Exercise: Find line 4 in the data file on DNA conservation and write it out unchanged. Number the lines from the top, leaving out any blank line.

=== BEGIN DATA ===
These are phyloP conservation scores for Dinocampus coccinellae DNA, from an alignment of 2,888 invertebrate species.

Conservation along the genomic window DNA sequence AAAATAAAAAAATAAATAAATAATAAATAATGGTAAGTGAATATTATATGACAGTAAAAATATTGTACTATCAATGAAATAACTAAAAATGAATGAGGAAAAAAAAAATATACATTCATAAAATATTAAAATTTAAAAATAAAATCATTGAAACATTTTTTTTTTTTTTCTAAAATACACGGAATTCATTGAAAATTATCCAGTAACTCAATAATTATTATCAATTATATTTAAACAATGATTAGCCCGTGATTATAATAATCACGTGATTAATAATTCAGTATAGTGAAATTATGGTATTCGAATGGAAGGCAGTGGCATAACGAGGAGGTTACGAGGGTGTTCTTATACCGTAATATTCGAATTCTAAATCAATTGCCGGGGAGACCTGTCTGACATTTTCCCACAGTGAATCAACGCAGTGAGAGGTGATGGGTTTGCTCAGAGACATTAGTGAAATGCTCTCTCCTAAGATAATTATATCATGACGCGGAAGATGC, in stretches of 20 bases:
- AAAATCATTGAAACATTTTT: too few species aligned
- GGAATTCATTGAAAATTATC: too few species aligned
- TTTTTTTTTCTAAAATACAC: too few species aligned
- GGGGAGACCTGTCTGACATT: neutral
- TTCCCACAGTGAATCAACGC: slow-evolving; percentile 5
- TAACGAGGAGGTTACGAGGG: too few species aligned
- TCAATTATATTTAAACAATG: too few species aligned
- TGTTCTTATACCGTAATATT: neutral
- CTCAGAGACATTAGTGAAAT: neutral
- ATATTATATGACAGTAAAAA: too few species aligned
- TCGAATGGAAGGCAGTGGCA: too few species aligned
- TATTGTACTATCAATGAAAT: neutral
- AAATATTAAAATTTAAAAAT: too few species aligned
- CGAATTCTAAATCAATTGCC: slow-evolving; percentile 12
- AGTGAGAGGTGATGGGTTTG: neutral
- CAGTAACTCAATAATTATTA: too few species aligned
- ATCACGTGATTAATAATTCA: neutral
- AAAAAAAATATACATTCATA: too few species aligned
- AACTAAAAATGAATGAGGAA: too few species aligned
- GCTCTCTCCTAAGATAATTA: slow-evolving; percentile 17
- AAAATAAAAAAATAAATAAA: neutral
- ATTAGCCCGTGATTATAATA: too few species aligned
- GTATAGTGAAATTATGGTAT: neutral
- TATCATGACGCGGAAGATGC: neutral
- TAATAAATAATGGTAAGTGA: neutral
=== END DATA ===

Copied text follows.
- GGAATTCATTGAAAATTATC: too few species aligned